For this week’s nightcap we were lucky enough to spend quality time around some high ABV beers with Patrick Rue, the Founder, CEO, and Head Brewer at The Bruery. The Bruery is a boutique craft brewery in Orange County, CA, that produced over 90 different beers last year. Hop heads should get their snifters out as we pour into their story.
NightOwl: How did you get into brewing?
Patrick: During my first year of law school, my wife, Rachel, told me to get a hobby, so I chose homebrewing. A friend in college was a great homebrewer, and I always admired that skill. By the time I graduated, I was a much better homebrewer than legal expert, so I chose to start a brewery rather than become a lawyer.
NightOwl: So, you finished law school but then went straight into brewing. Tell us about that decision and do you have any regrets?
Patrick: Given the looming payments for student loans, I had a bit of pressure to identify what my career would be. I applied to breweries in various positions and quickly found out craft breweries generally don’t have full-time attorneys (though quite a few brewery owners were once attorneys). I would have had to start at the bottom and work my way up at a brewery, which unfortunately wasn’t an option for me with the $600 monthly payments for school. I took a huge risk and opened a brewery without any professional experience brewing or running a business. This was the best education one could receive. I have zero regrets.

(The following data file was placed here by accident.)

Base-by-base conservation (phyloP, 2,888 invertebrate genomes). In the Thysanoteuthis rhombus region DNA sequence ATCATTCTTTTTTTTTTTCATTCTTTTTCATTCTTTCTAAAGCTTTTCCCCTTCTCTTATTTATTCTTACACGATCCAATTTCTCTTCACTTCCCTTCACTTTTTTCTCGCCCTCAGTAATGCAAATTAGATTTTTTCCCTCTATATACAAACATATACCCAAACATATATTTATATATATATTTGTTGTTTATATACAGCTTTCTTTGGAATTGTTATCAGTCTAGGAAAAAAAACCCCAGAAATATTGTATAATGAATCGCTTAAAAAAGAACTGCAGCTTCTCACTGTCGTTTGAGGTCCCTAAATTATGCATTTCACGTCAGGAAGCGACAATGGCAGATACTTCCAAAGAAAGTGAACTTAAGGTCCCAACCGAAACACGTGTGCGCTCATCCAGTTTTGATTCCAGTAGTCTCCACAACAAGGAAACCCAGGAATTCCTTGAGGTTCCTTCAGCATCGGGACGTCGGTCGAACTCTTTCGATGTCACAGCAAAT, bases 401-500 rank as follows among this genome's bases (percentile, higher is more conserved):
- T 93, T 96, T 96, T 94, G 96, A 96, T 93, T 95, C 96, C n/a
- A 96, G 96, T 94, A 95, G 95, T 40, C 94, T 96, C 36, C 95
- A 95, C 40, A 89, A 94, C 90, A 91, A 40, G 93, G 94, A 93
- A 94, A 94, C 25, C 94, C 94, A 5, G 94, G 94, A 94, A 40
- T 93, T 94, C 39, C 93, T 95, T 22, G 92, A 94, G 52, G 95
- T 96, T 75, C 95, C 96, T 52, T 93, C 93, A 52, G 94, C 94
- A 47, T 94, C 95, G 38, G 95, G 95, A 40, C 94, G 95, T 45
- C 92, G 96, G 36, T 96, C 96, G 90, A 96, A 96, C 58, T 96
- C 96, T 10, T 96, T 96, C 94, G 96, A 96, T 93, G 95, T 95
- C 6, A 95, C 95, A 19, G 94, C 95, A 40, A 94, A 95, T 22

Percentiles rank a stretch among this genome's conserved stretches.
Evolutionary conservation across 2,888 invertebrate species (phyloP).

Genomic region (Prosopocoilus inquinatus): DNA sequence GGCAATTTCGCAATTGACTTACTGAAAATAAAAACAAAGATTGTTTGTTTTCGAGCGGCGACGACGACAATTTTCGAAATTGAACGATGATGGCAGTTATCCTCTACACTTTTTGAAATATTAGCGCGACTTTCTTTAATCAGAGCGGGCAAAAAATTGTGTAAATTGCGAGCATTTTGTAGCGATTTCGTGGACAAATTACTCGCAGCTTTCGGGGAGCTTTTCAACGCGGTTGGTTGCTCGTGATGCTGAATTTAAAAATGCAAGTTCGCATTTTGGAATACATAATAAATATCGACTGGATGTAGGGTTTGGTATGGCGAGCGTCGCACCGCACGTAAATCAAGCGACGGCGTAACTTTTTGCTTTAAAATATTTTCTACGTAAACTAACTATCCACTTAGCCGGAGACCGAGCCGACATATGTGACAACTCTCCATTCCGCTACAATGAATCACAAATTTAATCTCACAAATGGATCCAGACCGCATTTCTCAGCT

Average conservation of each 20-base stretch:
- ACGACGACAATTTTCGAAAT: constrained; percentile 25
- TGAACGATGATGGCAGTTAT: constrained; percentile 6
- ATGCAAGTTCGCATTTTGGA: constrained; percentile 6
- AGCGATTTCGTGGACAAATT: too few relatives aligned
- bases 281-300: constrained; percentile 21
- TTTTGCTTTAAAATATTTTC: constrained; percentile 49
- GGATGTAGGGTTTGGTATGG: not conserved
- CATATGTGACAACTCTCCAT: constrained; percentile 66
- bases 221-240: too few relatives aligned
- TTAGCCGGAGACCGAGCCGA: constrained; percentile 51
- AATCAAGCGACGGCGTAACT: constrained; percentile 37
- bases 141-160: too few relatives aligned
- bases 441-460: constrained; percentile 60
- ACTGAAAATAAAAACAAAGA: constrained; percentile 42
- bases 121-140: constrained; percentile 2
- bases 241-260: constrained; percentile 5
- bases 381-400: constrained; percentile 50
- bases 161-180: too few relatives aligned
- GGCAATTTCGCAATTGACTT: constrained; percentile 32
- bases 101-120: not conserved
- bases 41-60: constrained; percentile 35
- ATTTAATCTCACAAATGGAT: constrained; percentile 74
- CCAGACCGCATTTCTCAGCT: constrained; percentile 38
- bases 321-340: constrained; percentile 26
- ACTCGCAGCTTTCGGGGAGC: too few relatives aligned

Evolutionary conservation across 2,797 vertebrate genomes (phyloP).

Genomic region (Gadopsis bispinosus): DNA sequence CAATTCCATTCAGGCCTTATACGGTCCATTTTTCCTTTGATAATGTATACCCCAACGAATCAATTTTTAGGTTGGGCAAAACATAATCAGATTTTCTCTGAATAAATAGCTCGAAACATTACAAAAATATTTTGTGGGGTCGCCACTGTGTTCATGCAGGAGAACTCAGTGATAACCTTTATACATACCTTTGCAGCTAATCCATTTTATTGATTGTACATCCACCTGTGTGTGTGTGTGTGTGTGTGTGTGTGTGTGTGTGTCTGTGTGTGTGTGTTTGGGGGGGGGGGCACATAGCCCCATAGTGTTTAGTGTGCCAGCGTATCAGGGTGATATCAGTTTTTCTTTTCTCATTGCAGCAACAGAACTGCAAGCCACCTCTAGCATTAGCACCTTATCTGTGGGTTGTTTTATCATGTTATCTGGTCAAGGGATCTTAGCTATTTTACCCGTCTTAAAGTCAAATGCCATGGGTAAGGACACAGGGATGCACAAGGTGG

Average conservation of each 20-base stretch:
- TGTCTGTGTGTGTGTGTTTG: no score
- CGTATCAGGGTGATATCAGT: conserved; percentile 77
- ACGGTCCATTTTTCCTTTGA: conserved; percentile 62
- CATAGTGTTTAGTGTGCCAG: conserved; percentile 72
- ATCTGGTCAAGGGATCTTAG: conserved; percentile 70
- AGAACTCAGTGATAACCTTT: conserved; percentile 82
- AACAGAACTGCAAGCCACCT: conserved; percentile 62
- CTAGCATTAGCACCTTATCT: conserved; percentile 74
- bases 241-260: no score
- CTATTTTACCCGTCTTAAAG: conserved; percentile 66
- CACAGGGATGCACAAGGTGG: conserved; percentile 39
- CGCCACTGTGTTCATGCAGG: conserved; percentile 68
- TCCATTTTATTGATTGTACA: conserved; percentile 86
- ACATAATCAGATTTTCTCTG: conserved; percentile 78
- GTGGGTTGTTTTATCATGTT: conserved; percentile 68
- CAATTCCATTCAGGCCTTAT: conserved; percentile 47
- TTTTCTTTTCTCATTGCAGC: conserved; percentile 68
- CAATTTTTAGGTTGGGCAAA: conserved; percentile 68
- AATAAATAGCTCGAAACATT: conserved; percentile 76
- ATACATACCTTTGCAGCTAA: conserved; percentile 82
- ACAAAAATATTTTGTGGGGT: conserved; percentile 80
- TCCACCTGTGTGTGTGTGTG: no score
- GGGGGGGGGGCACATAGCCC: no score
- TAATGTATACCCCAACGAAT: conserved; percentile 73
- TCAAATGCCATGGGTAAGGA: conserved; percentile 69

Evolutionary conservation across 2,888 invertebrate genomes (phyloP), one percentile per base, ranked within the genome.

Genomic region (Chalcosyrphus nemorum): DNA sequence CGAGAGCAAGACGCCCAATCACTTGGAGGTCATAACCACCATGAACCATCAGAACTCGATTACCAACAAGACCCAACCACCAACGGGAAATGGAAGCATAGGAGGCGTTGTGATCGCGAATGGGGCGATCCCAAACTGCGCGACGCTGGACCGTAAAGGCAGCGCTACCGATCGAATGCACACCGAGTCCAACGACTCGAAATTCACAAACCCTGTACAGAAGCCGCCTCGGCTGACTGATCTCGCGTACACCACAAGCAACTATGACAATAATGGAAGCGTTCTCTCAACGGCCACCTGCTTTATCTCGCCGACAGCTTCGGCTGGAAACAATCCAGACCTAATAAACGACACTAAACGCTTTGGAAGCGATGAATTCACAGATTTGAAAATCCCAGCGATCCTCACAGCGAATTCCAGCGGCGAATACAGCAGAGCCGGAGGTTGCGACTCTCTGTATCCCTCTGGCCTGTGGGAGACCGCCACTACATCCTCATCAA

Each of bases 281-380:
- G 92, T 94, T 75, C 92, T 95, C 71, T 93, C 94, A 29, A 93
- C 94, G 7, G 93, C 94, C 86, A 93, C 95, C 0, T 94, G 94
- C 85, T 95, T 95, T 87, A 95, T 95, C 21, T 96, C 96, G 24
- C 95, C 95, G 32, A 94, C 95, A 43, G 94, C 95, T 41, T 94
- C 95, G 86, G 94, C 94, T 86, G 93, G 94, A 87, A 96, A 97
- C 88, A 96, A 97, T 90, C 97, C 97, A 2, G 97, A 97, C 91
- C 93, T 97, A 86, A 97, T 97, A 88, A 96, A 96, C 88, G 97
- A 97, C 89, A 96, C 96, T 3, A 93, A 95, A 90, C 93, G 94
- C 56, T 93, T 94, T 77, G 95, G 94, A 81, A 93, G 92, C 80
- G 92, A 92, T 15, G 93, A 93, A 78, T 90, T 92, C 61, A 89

NightOwl: How has your legal training helped you in the brewing business?
Patrick: Law school requires discipline and a sense of delayed gratification – you’re doing this because you want the future to be better than the present. Running a business is the same way, particularly a growing business. Sacrifice today is necessary for success years down the road.
NightOwl: What was your first experience with craft beer?
Patrick: Deschutes Mirror Pond and Black Butte Porter were my first two craft beer experiences. Prior to that, beer wasn’t too interesting to me.
NightOwl: What’s unique about your beer?
Patrick: We think about flavors rather than styles, which frees us from the constraints of styles and allows us to use unique ingredients and processes to achieve a particular flavor. We use a lot of interesting ingredients, yeast strains, and barrels to achieve the flavors we want. While cost of producing a particular beer is important in determining the marketability of a beer, we have multiple avenues for bringing a beer to market, so cost is rarely a factor in whether a beer is made or not.
NightOwl: If there were a beer that you could brew with no regards to cost or production or sales, what would it be and why?
Patrick: I think we’ve done it, and it’s this year’s version of Vindictive. We co-fermented Black Tuesday with Cabernet Sauvignon grapes from Perata Vineyards in Napa Valley, a great vineyard in the Yountville AVA. As you can imagine, grapes of this quality are very expensive, as is the new French oak puncheon barrels it’s aging in. This beer / wine hybrid is tasting amazing right now, I can’t wait for it!